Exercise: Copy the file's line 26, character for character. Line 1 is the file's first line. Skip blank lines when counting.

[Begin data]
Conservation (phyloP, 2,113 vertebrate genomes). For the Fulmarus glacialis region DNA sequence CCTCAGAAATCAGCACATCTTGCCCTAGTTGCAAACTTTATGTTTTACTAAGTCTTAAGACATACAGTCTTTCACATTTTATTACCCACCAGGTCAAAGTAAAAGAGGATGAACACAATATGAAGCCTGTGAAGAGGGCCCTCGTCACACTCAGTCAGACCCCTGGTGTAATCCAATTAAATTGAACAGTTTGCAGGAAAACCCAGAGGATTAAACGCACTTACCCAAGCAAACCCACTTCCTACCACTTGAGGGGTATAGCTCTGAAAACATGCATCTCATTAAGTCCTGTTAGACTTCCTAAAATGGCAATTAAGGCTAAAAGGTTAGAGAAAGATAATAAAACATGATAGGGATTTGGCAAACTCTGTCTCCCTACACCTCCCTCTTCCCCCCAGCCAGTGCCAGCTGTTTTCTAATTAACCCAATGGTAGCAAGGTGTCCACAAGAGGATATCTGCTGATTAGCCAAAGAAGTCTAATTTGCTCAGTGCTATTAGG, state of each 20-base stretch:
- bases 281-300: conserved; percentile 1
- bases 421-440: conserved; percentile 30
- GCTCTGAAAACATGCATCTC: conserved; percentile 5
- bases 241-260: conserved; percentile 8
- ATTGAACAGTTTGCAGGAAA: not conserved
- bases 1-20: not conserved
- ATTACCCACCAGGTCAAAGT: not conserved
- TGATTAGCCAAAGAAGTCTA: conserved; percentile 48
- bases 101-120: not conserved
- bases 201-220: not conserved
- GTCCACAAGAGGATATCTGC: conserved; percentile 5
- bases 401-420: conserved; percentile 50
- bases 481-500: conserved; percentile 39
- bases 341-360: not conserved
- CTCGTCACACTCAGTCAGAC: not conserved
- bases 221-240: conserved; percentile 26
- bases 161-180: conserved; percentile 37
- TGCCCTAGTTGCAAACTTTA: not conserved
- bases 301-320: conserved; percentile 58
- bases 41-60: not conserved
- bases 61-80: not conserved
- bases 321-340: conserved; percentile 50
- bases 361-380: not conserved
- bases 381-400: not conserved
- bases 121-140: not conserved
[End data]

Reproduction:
- bases 121-140: not conserved